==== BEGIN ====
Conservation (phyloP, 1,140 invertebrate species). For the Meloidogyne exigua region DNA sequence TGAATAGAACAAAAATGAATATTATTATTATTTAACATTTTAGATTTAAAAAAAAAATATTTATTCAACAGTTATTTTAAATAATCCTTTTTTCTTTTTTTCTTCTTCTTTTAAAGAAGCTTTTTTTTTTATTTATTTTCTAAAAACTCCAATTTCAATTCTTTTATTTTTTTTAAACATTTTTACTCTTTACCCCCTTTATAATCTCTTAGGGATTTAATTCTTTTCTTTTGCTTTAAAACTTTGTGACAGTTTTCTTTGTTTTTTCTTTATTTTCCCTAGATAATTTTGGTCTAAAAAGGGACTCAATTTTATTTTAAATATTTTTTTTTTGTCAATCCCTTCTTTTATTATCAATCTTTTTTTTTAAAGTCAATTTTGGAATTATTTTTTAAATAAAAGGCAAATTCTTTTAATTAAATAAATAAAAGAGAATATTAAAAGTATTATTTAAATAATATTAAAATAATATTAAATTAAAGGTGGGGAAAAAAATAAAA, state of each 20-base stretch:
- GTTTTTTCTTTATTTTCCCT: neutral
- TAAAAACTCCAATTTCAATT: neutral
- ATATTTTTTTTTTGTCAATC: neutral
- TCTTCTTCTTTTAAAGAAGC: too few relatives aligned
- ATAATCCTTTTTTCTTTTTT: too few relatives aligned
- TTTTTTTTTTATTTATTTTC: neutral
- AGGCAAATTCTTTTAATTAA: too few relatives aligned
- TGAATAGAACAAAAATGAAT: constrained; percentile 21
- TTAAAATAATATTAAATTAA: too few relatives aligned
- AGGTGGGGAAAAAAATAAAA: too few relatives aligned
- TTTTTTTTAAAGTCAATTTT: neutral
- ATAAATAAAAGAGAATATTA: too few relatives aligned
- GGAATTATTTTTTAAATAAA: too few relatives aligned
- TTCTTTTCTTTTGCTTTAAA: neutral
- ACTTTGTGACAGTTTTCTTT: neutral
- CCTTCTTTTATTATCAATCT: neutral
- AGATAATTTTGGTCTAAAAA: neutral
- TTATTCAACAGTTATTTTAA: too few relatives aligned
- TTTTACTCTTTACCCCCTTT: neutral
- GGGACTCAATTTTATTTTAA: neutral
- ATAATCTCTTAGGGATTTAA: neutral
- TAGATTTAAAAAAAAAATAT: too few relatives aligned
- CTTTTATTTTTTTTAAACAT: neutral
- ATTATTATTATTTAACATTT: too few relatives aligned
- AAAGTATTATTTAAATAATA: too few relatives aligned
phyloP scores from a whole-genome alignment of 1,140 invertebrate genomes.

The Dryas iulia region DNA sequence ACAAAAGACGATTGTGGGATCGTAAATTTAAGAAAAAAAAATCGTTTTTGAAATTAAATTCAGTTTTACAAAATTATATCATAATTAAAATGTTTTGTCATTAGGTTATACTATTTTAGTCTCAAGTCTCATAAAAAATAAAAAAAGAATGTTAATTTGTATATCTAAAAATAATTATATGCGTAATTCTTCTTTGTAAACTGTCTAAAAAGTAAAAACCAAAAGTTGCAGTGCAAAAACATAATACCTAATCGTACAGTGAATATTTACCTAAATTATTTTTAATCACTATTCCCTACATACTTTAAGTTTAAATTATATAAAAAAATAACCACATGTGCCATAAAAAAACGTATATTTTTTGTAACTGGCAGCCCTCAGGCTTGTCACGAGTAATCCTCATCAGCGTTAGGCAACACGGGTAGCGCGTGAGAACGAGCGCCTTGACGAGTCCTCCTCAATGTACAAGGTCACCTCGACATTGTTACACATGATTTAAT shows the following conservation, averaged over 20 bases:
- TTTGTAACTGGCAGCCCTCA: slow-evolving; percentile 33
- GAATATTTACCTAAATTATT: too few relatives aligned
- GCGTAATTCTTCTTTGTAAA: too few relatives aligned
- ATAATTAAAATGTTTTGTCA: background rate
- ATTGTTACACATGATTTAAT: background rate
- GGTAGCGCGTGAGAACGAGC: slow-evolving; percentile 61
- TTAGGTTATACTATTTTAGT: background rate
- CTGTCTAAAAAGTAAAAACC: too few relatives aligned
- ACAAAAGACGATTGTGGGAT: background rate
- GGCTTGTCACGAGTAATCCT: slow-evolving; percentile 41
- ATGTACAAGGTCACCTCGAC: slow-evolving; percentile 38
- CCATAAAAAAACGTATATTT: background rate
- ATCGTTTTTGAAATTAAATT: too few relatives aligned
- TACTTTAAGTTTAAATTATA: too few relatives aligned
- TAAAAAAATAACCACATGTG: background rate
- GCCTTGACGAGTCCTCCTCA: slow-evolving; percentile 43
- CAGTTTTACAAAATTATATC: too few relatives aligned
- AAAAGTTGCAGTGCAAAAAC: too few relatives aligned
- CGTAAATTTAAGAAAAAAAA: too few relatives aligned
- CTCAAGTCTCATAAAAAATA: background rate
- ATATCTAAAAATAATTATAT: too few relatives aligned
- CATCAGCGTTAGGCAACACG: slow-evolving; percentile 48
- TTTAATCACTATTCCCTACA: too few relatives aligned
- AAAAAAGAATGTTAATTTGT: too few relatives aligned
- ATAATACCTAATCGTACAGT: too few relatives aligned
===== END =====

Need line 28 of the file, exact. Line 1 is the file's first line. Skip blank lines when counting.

The Dryas iulia region DNA sequence ACAAAAGACGATTGTGGGATCGTAAATTTAAGAAAAAAAAATCGTTTTTGAAATTAAATTCAGTTTTACAAAATTATATCATAATTAAAATGTTTTGTCATTAGGTTATACTATTTTAGTCTCAAGTCTCATAAAAAATAAAAAAAGAATGTTAATTTGTATATCTAAAAATAATTATATGCGTAATTCTTCTTTGTAAACTGTCTAAAAAGTAAAAACCAAAAGTTGCAGTGCAAAAACATAATACCTAATCGTACAGTGAATATTTACCTAAATTATTTTTAATCACTATTCCCTACATACTTTAAGTTTAAATTATATAAAAAAATAACCACATGTGCCATAAAAAAACGTATATTTTTTGTAACTGGCAGCCCTCAGGCTTGTCACGAGTAATCCTCATCAGCGTTAGGCAACACGGGTAGCGCGTGAGAACGAGCGCCTTGACGAGTCCTCCTCAATGTACAAGGTCACCTCGACATTGTTACACATGATTTAAT shows the following conservation, averaged over 20 bases: